Spokane officers will soon see their patrol rifles outfitted with Gemtech suppressors to help protect hearing when used in emergencies, The Spokesman-Review reported.
The move came to insulate the city against legal costs of worker’s compensation claims and potential lawsuits from bystanders who may suffer permanent damage to their hearing if the rifles are used. Five officers in recent years have filed claims with the Washington Department of Labor and Industries for hearing loss as a result of gunfire.
“Probably the best way to say it, beyond suppressors, is this is an OSHA-approved noise reduction device,” Lt. Rob Boothe, range master and lead firearms instructor for the department, told the Review.
Last month the City Council signed off on the $115,000 budget request to purchase 181 Gemtech Patrolman suppressors for the agency’s AR-15 rifles. While the agency’s tactical team has used suppressors for several years, the new policy will equip patrol rifles used by the city’s rank and file officers.
“If an officer deploys their patrol rifle in an interior location such as a house, school, or a mall, the officer and the public around the officer can suffer catastrophic and irreversible hearing damage,” says the background of the proposal submitted to the Council. “Placing a sound and pressure reduction device, more commonly known as a suppressor, on the rifles will bring the volume and pressure of the rifle to OSHA-approved safe sound levels without adding significant weight or length to the rifle platform.”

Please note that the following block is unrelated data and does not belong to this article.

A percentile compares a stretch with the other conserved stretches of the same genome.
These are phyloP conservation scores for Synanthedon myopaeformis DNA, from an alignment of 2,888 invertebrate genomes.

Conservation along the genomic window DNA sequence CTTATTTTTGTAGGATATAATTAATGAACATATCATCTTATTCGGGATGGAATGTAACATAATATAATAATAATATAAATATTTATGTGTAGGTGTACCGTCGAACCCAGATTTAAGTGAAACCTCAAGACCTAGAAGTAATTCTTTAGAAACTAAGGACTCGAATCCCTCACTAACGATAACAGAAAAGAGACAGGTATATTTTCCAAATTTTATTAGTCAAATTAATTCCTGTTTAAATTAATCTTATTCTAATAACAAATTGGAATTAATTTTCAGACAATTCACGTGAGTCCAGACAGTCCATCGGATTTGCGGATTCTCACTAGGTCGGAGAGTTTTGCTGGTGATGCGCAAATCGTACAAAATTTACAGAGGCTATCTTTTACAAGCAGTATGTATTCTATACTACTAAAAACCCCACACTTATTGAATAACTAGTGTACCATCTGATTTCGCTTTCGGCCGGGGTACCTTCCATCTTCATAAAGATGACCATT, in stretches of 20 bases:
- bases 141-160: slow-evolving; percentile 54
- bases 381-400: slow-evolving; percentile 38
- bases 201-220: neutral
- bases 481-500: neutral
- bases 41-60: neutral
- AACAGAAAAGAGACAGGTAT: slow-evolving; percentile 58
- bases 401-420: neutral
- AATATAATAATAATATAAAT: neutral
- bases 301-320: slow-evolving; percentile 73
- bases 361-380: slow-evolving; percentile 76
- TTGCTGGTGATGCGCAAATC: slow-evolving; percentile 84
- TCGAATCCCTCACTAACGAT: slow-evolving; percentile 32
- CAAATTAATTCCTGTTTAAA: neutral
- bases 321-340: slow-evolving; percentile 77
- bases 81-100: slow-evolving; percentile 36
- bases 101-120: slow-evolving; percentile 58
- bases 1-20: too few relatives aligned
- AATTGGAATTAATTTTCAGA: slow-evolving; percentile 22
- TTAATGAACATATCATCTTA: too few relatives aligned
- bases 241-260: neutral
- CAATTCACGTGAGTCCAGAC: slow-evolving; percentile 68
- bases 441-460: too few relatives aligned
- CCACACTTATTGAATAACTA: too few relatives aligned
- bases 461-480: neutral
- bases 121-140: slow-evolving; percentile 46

Gun rights leaders in the state welcomed the news but pointed out the same concerns that lead Spokane to adopt the devices are much the same as for civilian users — to preserve hearing.
“This is exactly why gun owners want to own and use them,” Alan Gottlieb, founder of the Redmond-based Second Amendment Foundation, told Guns.com. “It is time to get rid of all the excessive rules, regulations and outrageous federal tax on them.”
Besides the suppressors, the agency’s Strategic Plan outlines other technology acquisitions including the purchase of 20 40mm less-lethal impact munitions launchers and that all officers receive rifle-fire rated plate carriers, as well as medical kits with tourniquets and blood clotting supplies in each vehicle.